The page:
Passing the time
AN INDELIBLE aspect of life as an Atenean athlete will always be the long hours spent at the Athlete’s Study Hall. Located on the third floor of Blue Eagle Gym, the study hall means something different to every single athlete within its walls. To some, the study hall means free printing and a refuge from the heat; to others, the room is a place that keeps one cooped up against their will.
On the other hand, University Athletics Office (UAO) Director Emmanuel Fernandez sees study hall as an opportunity to holistically form every Atenean athlete. “We just want to provide our athletes with access to more tools that, hopefully, they can use to study well, and get better grades,” he says.
Atenean athletes are required to spend a number of hours per week at the study hall. However, even with advisors available to guide them, many athletes have complained of unproductivity and restlessness at study hall. As a result, the long hours, which could be better used for resting, socializing, or being more productive elsewhere, become just another tedious requirement.
To be eligible for competitions, student-athletes are required by the University Athletic Association of the Philippines (UAAP) to complete at least 12 units per semester, but Ateneo sets an additional Quality Point Index (QPI) requirement of 1.8 for freshmen, 1.9 for sophomores, and 2.0 for juniors and seniors. Patterned after the practices of the United States’ National Collegiate Athletic Association, the study hall was established to help Atenean athletes meet the general standards while going beyond simply getting by.
A core part of the policy is logging required study hours. First-year student-athletes need to log eight hours a week. From their second year onwards, it becomes four hours, unless an athlete’s QPI is below 2.5. Then, the required hours return to eight per week. Conversely, if an athlete’s QPI exceeds 3.0, he is no longer required to log study hall hours.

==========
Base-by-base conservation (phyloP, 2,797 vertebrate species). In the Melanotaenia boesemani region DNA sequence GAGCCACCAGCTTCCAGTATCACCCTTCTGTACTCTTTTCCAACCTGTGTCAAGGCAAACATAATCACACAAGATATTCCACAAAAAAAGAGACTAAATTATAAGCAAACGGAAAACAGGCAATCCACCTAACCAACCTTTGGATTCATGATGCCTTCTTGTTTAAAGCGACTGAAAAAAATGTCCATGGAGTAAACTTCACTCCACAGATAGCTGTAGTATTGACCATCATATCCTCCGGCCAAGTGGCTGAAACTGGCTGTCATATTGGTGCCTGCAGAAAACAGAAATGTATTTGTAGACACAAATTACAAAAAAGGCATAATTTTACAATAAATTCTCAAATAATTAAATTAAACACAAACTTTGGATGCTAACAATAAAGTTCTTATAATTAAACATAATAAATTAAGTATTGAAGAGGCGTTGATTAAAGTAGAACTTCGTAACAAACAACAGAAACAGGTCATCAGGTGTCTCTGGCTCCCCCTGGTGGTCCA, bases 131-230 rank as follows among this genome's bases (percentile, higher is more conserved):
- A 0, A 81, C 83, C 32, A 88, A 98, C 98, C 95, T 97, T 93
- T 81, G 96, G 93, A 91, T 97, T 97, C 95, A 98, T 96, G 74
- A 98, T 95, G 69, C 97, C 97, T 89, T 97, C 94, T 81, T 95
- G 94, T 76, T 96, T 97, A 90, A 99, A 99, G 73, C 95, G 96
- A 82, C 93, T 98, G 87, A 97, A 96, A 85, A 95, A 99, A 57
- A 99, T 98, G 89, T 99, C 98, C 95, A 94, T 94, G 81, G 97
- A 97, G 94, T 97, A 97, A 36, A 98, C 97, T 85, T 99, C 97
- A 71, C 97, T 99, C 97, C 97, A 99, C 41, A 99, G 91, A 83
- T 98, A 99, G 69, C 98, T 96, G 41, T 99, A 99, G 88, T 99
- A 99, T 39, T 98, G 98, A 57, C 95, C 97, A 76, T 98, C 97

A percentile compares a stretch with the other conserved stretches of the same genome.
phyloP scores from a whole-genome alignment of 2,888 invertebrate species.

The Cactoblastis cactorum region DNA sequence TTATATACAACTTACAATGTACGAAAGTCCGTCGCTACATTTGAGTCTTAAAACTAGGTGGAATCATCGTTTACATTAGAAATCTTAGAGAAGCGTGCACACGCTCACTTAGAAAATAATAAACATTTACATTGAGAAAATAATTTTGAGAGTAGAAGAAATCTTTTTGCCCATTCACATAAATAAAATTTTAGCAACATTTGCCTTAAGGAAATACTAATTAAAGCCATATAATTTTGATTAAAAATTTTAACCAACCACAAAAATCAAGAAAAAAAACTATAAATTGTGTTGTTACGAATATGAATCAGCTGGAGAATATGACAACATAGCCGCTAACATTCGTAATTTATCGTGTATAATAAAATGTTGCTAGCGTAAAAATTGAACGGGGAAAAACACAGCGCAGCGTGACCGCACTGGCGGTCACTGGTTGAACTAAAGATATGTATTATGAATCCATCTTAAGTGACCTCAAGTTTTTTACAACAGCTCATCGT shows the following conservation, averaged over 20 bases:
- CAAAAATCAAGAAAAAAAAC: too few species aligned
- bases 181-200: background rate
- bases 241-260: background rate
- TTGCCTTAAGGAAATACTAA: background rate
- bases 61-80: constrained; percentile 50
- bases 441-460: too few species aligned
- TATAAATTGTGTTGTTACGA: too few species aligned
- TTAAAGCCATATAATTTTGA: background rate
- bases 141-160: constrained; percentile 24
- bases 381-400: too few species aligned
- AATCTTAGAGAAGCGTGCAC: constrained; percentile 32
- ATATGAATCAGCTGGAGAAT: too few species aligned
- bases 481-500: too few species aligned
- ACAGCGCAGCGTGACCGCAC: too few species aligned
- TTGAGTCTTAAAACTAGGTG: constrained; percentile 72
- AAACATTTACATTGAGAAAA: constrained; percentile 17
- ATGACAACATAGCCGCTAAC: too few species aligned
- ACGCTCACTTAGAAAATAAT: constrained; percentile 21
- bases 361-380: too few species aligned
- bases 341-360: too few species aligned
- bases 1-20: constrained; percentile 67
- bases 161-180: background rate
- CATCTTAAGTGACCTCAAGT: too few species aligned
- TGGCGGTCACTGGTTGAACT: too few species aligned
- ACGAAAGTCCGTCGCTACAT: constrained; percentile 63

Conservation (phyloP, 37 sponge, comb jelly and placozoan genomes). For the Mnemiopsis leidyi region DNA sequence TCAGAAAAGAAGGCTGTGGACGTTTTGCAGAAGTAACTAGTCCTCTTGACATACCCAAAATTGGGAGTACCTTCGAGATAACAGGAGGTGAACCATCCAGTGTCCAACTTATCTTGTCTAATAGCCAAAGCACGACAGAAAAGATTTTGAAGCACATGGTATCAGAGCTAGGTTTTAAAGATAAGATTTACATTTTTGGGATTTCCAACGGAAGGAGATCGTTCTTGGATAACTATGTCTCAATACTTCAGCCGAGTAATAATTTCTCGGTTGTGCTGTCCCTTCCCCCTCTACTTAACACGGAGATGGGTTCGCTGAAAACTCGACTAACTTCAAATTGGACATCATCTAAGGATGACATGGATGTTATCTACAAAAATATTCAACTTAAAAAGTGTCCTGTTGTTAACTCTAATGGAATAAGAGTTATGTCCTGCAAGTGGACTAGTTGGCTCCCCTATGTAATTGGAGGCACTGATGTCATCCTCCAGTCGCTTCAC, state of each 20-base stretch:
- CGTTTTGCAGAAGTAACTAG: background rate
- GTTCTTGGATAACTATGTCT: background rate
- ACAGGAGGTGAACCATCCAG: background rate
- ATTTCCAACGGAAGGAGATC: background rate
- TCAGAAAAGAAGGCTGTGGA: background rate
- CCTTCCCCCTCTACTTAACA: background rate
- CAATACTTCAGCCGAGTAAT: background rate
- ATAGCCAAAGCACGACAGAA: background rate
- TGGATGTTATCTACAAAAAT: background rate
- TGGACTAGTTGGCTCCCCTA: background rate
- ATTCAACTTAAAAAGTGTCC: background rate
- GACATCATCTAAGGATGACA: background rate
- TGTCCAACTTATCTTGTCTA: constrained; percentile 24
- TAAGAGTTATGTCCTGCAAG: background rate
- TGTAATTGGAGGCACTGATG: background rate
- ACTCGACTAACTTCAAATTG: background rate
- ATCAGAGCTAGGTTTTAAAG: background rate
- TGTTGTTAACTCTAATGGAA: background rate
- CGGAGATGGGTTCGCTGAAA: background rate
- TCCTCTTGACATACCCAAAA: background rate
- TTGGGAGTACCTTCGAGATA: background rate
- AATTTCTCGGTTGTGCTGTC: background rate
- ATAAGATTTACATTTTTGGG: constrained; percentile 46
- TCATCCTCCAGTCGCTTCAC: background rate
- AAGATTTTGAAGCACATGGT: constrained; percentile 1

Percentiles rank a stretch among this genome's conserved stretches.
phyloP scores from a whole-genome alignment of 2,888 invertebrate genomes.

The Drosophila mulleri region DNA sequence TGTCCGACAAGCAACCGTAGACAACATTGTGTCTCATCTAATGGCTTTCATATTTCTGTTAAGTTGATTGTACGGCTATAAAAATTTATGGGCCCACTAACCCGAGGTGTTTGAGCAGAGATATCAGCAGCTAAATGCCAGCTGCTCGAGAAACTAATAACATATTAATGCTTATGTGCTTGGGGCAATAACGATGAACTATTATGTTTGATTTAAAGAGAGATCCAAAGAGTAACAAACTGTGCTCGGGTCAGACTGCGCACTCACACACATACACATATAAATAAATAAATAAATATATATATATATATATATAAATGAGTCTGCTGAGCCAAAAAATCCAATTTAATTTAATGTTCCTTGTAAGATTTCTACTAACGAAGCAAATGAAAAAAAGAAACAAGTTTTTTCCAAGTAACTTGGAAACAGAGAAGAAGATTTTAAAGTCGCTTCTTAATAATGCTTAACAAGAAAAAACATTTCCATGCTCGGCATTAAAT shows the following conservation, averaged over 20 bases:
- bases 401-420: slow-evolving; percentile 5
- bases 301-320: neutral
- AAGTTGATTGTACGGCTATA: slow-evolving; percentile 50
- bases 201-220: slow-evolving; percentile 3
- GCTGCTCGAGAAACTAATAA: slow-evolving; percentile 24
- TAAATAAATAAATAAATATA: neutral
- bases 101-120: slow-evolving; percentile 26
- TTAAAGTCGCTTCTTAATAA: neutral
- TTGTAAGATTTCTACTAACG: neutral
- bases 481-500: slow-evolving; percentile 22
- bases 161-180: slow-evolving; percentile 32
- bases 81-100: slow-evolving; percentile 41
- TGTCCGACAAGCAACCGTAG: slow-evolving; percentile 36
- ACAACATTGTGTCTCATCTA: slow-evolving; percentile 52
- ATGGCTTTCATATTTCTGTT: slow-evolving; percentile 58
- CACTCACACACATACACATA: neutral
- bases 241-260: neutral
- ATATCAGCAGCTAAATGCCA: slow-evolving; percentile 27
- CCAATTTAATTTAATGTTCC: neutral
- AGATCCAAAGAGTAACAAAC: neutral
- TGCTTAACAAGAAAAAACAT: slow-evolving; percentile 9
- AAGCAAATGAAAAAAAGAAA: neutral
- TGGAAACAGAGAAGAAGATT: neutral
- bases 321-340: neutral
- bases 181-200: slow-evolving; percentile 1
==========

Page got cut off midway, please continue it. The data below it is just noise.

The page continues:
The last rule has become an unspoken incentive for athletes to excel in their classes and the end result of a good QPI generally achieves the study hall’s goals, albeit for less than ideal reasons. Logging hours essentially devolves into a chore done to avoid taking on even more hours.
To each his own
Whether or not this policy guarantees an athlete academic stability is yet to be proven. One may argue that forcing these requirements upon our athletes may even be counterproductive. Spending extra hours in a room every week won’t do much for a student if he has poor study habits or if he does not attend class on a regular basis. How long the room is used becomes irrelevant if it’s not being used well.
That said, the study hall simply serves as a stopgap solution to facilitate the academic progress of our athletes, instead of instilling skills like time management and organization, which can be learned in other ways.
As with any sport, academic success comes with putting in the hours, but at the end of the day, the school can’t learn for its athletes. Be it in a coffee shop, in a condominium, or on the way to class, the work, with or without the study hall, purely rests in the hands of our athletes.